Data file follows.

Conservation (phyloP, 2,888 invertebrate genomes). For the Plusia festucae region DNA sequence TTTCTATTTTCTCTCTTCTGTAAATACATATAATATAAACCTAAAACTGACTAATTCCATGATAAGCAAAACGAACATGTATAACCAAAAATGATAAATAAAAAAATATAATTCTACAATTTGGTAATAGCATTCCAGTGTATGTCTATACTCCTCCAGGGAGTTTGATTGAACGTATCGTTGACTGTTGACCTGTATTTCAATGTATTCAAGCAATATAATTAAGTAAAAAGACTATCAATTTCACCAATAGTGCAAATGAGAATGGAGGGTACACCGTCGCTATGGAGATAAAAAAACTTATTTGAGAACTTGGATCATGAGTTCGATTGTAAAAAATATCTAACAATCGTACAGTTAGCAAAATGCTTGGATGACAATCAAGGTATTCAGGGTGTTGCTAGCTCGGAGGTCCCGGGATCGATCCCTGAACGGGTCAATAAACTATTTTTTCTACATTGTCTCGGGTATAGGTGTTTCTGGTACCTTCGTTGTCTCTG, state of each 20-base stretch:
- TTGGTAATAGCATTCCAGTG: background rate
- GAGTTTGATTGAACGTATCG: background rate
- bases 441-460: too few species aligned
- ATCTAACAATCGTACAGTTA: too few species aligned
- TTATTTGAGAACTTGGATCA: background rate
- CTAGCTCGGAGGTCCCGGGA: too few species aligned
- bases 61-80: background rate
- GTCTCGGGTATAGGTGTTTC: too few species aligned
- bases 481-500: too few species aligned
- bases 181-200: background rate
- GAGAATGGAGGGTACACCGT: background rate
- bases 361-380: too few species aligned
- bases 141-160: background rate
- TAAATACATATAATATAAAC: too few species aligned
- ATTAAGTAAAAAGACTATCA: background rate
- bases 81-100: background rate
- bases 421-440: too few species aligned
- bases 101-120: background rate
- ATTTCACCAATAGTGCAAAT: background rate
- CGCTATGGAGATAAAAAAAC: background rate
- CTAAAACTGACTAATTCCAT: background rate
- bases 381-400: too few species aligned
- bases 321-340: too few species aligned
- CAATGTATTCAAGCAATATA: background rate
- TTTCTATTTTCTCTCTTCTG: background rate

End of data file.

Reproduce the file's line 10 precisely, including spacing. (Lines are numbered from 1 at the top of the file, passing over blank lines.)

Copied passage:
- bases 481-500: too few species aligned